Crimes Against Humanity and War Crimes Program Evaluation
2. Program Profile
This section provides a brief description of the Program, its partners, and its governance structure. A detailed logic model for the CAHWC Program, illustrating the relationship between the Program’s planned activities and its expected results, is found in Appendix A.
2.1. Program Objectives
The purpose of the Program is to support Canada’s policy to deny safe haven to persons believed to have committed or been complicit in crimes against humanity, war crimes, or genocide, and to contribute to the domestic and international fight against impunity. The Program also aims to reflect the federal government’s commitment to international justice, respect for human rights, and strengthened border security. The operational and coordination objectives of the Program are shown in Table 1 .
Table 1: Program objectives
- To prevent the admission to Canada of people believed to have committed or been complicit in war crimes, crimes against humanity, or genocide.
- To detect, at the earliest possible opportunity, persons who are believed to have committed or been complicit in war crimes, crimes against humanity, or genocide who are in Canada, and to take steps to prevent them from obtaining immigration status or citizenship.
- To examine all claims that persons suspected of having committed war crimes and crimes against humanity are living in Canada and, where appropriate, to investigate and prosecute these individuals.
- To revoke the immigration status or citizenship of individuals believed to have committed or been complicit in war crimes, crimes against humanity, or genocide who are in Canada, and to remove them from Canada.
- To ensure that all allegations are addressed, and that the appropriate remedy is applied in each case.
- To increase information sharing among the four Program partners.
The Program uses a three-pronged approach to achieve these objectives, including:
- Preventing suspected perpetrators of crimes against humanity, war crimes, or genocide from reaching Canada by refusing to grant immigrant, refugee, or visitor status;
- Detecting suspected perpetrators of these crimes who are already in Canada and taking steps to exclude these individuals from refugee protection, prevent/revoke their immigrant or citizenship status, and remove them from Canada, and;
- Considering criminal prosecution or extradition (Department of Justice Canada, 2015c).
2.2. Program Background
The impetus for the current program dates to the mid-1980s and the findings of the Commission of Inquiry on War Criminals (Deschênes Commission), which concluded there were suspected war criminals living in Canada. In response to these findings, the Canadian government announced that persons alleged to have been involved in committing crimes against humanity, war crimes, or genocide would be subject to criminal prosecution or have their citizenship revoked and be removed from Canada. This work was operationalized through specialized war crimes units established in Justice and the RCMP (Department of Justice Canada, 2015c).Footnote 7 These efforts led to the announcement in 1998 of the CAHWC Program that would add new partners to the fight against impunity, including IRCC and later (in 2003, upon its inception) the CBSA (Department of Justice Canada, 2015c).Footnote 8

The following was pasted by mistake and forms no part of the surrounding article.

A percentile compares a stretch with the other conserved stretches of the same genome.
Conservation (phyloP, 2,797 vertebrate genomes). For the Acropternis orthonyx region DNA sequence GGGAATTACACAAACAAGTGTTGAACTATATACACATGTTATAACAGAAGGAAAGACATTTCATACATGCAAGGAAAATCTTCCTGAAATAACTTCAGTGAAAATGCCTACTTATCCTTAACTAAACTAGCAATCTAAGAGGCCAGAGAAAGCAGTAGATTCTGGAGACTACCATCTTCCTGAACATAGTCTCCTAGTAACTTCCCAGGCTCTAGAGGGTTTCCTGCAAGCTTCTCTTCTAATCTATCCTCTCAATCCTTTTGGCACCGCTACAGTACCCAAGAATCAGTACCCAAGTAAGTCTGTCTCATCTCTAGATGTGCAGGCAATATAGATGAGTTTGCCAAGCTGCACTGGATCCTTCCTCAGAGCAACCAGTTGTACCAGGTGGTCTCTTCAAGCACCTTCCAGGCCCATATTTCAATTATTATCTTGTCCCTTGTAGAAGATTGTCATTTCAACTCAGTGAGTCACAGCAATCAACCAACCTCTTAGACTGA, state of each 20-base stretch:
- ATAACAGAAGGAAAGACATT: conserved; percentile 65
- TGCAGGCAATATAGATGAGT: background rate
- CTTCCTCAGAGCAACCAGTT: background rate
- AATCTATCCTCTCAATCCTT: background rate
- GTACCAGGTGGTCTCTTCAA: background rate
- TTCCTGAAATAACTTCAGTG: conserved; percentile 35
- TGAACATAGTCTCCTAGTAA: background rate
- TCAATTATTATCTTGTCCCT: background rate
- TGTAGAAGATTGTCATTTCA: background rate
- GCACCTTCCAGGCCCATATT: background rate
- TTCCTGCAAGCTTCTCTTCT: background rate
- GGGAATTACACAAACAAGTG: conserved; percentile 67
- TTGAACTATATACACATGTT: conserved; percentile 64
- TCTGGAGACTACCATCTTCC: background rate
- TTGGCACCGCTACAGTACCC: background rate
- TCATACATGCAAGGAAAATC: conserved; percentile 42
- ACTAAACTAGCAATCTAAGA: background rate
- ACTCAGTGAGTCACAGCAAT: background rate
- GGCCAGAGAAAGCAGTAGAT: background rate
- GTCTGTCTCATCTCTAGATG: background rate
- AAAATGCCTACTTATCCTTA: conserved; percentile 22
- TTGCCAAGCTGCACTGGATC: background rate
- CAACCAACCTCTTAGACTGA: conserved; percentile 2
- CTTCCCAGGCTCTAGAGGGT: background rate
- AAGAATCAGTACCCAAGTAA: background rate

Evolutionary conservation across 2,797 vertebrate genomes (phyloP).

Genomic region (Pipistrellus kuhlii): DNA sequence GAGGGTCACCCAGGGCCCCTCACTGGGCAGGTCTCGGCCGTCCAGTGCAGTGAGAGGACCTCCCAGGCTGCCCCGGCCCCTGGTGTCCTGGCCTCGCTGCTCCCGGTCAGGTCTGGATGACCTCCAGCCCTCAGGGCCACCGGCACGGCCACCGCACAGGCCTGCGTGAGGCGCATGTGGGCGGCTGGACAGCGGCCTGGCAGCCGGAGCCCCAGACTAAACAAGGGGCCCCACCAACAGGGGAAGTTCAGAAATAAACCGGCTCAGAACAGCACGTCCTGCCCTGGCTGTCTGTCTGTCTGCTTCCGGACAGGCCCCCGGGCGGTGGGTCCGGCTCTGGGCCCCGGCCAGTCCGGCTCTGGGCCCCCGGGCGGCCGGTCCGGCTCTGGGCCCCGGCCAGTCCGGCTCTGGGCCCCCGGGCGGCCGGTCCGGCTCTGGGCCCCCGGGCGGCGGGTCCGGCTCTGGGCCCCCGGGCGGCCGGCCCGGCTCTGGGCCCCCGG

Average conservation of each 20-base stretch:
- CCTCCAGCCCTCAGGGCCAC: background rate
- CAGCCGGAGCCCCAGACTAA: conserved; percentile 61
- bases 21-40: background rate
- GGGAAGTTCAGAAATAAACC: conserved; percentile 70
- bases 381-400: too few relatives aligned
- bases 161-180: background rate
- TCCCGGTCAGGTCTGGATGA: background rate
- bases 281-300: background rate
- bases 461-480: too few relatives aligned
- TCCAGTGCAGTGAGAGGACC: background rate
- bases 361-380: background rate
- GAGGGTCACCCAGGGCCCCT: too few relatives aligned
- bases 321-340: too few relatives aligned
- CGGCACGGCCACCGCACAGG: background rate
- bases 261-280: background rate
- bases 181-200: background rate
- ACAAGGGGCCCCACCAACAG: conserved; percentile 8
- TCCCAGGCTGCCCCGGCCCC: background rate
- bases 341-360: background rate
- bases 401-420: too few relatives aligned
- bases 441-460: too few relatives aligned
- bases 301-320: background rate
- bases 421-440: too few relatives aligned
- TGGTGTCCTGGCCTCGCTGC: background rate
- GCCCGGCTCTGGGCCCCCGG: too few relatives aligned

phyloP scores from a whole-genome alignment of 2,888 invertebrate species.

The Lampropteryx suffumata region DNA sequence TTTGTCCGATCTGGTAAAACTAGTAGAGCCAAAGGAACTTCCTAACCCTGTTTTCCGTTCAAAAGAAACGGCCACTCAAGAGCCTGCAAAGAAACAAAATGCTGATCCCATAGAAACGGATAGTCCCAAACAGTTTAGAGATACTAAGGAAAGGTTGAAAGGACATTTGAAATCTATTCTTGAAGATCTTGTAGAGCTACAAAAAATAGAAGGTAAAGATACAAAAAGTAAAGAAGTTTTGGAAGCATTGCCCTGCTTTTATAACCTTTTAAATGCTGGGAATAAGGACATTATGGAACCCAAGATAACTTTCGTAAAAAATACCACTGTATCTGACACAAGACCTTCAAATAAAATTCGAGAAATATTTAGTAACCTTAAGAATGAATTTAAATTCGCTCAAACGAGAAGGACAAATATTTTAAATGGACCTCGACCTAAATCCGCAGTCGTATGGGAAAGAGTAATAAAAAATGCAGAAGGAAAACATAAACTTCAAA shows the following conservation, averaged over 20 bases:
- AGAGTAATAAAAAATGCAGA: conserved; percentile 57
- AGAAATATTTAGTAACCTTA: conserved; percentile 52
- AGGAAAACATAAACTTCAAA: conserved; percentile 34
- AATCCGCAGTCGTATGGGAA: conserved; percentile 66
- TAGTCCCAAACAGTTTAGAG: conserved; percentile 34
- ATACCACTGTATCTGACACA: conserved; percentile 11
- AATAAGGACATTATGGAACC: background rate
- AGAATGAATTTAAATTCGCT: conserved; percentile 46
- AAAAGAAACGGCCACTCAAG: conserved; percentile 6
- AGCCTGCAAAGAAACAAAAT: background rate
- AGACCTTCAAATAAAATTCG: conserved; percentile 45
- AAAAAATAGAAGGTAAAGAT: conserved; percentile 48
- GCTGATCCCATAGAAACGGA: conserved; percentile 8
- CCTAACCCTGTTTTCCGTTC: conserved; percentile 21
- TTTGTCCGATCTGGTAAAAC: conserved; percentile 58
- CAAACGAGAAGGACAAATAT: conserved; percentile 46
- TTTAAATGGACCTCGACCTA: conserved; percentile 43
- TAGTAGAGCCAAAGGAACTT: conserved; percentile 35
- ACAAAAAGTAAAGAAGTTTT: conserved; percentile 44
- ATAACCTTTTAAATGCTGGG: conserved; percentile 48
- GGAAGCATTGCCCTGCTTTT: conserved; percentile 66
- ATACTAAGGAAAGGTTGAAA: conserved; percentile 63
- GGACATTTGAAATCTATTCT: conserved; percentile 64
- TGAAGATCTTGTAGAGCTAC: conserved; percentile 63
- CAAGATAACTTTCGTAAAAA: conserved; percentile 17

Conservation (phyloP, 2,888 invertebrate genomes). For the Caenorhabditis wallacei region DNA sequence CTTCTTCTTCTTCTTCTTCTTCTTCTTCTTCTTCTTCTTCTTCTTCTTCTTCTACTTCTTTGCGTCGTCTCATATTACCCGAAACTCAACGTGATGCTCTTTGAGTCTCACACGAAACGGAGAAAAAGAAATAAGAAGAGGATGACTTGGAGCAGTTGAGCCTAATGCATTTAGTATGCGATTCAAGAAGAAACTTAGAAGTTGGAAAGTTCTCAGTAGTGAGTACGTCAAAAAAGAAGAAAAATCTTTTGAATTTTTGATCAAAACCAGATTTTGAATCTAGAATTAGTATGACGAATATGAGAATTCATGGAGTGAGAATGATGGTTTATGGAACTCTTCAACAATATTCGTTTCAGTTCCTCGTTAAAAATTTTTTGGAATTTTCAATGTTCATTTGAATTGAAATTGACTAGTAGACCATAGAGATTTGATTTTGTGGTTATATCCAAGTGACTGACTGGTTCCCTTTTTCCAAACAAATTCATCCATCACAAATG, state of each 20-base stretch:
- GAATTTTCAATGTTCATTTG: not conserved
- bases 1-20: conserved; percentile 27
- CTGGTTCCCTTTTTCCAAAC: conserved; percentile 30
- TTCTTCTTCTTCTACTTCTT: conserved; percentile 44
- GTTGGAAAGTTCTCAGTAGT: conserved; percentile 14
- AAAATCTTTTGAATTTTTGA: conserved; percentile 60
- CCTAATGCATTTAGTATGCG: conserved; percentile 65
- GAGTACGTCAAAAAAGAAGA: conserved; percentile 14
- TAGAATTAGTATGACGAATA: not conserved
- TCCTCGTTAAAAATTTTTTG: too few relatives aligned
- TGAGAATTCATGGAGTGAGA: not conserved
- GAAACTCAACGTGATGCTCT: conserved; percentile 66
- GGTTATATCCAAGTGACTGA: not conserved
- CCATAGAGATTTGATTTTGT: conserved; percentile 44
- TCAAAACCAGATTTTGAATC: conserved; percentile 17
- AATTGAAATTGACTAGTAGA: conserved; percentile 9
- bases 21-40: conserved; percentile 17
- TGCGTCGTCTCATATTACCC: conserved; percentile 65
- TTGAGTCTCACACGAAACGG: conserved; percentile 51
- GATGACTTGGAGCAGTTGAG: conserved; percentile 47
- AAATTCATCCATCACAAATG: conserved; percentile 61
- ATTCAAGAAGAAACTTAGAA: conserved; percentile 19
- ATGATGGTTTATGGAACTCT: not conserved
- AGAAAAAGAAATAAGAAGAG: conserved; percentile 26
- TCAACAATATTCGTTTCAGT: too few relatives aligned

Also in 1998, Canada signed the Rome Statue of the International Criminal Court (Rome Statute), which led to the creation of the Crimes Against Humanity and War Crimes Act (CAHWC Act) in 2000. Canada’s immigration laws were also strengthened in 2001 through the creation of the Immigration and Refugee Protection Act (IRPA). This new legislative framework reinforced Canada’s existing no safe haven policy and strengthened Canada’s international role in holding criminals accountable for crimes against humanity, war crimes, or genocide (CBSA, CIC, Department of Justice Canada, and RCMP, 2011, p. 4).
2.3. Crimes Against Humanity and War Crimes Definitions
The CAHWC Program deals with three broad areas of international crimes, which are defined as follows:
- Crimes against humanity
- This includes systematic and widespread murder, extermination, enslavement, deportation (or forcible transfer of population), imprisonment (or other severe deprivations of physical liberty), torture, sexual violence, persecution of an identifiable group, or other inhumane acts or omissions committed against any civilian population or identifiable group, as defined in international law, whether or not these acts contravene laws in force at the time and place of the crime’s commission (Department of Justice Canada, 2015c; GoC, 2000, sec. 4(3); UN General Assembly, 1998 Article 7). Unlike war crimes, crimes against humanity may be committed in the absence of armed conflict.